Polonnaruwa was the last stop on our weekend tour of the cultural triangle. Of the 3 sites within the triangle, it was the furthest east and therefore in slightly dodgey grounds. We were advised that due to the civil war we should only go so far north and so far east, and Polonnaruwa was right on the edge of our allotted safe zone. To be honest once we arrived we never felt unsafe, in fact there were very few incidents during the whole of my time in Sri Lanka.
Polonnaruwa was the second capital of Sri Lanka after the destruction of Anuradhapura in 993. Due to the growth of Southern Indian Empires and frequent invasion and destruction, the capital of Anuradhapura was deemed no longer safe, and Polonnaruwa became the countries capital city. Sri Lank’s capital city has continually moved south over time in what historians have called the ‘southward drift’. This movement is evident in the now capital of Colombo which is located in the south west.
The ruins of the ancient city stand on the east shore of a big old artificial lake, the Topa Wewa Lake, or Parakrama Samudra (the Sea of Parakrama). This lake was created by King Parakramabahu I (1153-86), whose reign was Polonnaruwa’s golden age.
Polonnaruwa was declared a World Heritage site by UNESCO in 1982, and a little known fact, in that same year it was used as a backdrop to filmed scenes for the Duran Duran music video Save a Prayer.
Getting to Polonnaruwa
Polonnaruwa is around 216km from Colombo. Our own drive from Anuradhapura took around 3.5 hours, but that included a stop to allow us to climb Sigiriya Rock – An ancient fortress located at the top of a very very large rock.
Polonnaruwa is pretty big, and there’s a fair bit to see over several sites. Here’s a few bits I personally loved and would recommend.
Statue of King Parakramabahu:
On the eastern side of the Parakrama Samudra (the big artificial lake) is a striking rock craved statue of a man of noble disposition holding a stack of manuscripts.
The jury havent quite reached a verdict on the identity of the statue gentleman. A popular belief is that the sculpture that rises to a height of 3.5m is of King Parakramabahu the great. However its argued that the statue could actually represent the sage Pulasti, after whom the city was named Pulastinagara. Pulastinagara (Sinhala: City of Pulasti) is the pali version of the Sinhala name Polonnaruwa. The mystery goes on.
Palace of King Parakramabahu:
Enclosed by ramparts four leagues long and seven leagues wide the Royal Citadel has many interesting monuments. Palace of King Parakramabahu must have been an imposing edifice once, richly decorated and seven storeys high: the remaining walls of the palace are of extra-ordinary thickness and the drainage system is intriguing. A little further on is the handsome royal bath, the Kumara Pokuna. Across the way is the beautiful Royal Audience Hall – embellished with lion portals, graceful pillars and a moonstone. (a delicately carved stepping stone).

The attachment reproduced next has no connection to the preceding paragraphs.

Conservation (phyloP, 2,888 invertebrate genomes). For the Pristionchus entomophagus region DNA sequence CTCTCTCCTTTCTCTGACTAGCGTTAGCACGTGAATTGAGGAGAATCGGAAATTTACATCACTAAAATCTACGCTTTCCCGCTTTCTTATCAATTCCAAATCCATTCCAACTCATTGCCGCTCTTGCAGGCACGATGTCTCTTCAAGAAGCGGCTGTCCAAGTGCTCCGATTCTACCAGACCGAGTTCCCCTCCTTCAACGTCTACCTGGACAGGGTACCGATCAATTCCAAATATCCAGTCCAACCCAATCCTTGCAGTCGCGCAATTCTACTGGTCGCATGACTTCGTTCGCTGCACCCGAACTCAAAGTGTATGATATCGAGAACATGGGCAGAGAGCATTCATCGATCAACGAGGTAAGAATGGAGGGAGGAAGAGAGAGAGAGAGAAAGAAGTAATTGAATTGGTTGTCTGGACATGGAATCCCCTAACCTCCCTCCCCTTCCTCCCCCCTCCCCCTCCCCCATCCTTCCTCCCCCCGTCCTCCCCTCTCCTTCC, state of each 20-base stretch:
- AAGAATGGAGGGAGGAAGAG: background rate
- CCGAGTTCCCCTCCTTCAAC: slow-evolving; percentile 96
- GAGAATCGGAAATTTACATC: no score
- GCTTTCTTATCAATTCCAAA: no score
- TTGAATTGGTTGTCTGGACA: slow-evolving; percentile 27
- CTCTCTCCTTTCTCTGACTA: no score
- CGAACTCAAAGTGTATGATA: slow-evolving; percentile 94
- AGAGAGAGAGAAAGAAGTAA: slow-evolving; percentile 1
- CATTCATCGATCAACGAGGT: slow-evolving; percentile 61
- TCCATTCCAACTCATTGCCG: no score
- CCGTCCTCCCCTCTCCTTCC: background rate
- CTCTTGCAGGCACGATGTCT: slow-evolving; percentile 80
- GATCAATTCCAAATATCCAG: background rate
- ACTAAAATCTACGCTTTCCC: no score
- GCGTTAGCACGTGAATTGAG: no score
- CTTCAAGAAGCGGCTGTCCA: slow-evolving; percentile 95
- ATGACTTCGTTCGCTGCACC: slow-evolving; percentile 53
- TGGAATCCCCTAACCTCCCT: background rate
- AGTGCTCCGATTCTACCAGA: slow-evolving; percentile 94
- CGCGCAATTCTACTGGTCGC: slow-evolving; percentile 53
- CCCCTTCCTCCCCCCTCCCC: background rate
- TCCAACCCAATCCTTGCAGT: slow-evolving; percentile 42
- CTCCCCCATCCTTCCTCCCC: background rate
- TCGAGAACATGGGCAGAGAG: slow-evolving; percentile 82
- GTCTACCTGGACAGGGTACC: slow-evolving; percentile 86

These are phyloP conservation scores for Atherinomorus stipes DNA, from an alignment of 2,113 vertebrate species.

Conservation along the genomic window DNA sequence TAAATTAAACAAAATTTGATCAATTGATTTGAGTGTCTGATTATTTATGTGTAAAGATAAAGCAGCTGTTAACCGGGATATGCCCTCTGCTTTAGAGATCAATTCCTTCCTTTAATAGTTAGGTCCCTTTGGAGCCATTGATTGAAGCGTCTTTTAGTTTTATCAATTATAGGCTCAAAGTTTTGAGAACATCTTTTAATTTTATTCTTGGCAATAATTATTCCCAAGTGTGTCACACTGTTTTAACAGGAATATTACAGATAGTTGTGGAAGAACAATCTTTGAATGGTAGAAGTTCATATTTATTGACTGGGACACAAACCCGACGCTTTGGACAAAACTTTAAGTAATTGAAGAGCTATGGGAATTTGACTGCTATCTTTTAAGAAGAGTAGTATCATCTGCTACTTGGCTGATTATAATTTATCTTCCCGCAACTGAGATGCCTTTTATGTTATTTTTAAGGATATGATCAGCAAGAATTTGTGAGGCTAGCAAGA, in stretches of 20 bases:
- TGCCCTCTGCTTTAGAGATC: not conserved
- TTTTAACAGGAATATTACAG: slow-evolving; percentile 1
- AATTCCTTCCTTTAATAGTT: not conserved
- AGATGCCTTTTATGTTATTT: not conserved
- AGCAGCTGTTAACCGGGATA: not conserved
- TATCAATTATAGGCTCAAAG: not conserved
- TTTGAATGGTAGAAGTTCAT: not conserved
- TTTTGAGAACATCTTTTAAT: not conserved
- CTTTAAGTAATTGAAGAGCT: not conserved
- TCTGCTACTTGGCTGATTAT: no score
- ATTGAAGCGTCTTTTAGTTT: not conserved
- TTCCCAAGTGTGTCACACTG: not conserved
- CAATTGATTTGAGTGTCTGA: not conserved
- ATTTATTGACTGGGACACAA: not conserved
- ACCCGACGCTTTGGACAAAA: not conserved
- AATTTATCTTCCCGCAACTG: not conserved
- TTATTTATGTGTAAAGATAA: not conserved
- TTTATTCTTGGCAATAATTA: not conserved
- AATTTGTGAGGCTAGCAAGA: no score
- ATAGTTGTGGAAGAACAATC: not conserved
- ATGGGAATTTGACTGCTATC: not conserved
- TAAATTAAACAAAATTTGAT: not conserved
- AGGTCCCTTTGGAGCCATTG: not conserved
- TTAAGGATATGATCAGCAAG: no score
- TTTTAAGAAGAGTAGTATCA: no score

The structural techniques of this period were the same as those of the Anuradhapura period, but there was a greater use of lime mortar, which enabled the building of brick structures of dimensions never before attempted.
Potgul Vehera in Polonnaruwa:
At the southern end of the city, outside the Royal Garden of Nandana Uyana is the Potgul Vehera, or the Library Monastery.
A central square terrace contains the main monument, a circular shrine or library where the sacred books were deposited. The theory is that due shape of the library and the acoustics created, the library had doubled up as an auditorium on occasions.
Hatadage and Atadage in Polonnaruwa:
Hatadage and Atadage are Sacred Tooth relic temples built by king Wijayabahu and king Nissankamalla. Atadage (11th century) and (12th century) both housed the Sacred Tooth Relic of Buddha. The Tooth Relic now resides in the aptly names Temple of the Tooth, further south of Polonnaruwa in Kandy.
Lankatileke in Polonnaruwa:
The giant towering Lankatilaka shrine was said to be one of the most splendid of Buddhist shrines in Asia in the 12th century. The huge brick structure, with 55ft. high walls, housed elaborate carvings and a colossal image of Buddha.
Video credit – lakpura Travels
Cost and Entry Times
Once again, entry times and cost information to the sites above is pretty limited. It seems that either hiring a guide or joining a tour and paying a lump sum is the popular option. A rough estimate would be $20US … sorry I cant be more accurate.
Some more light reading for you …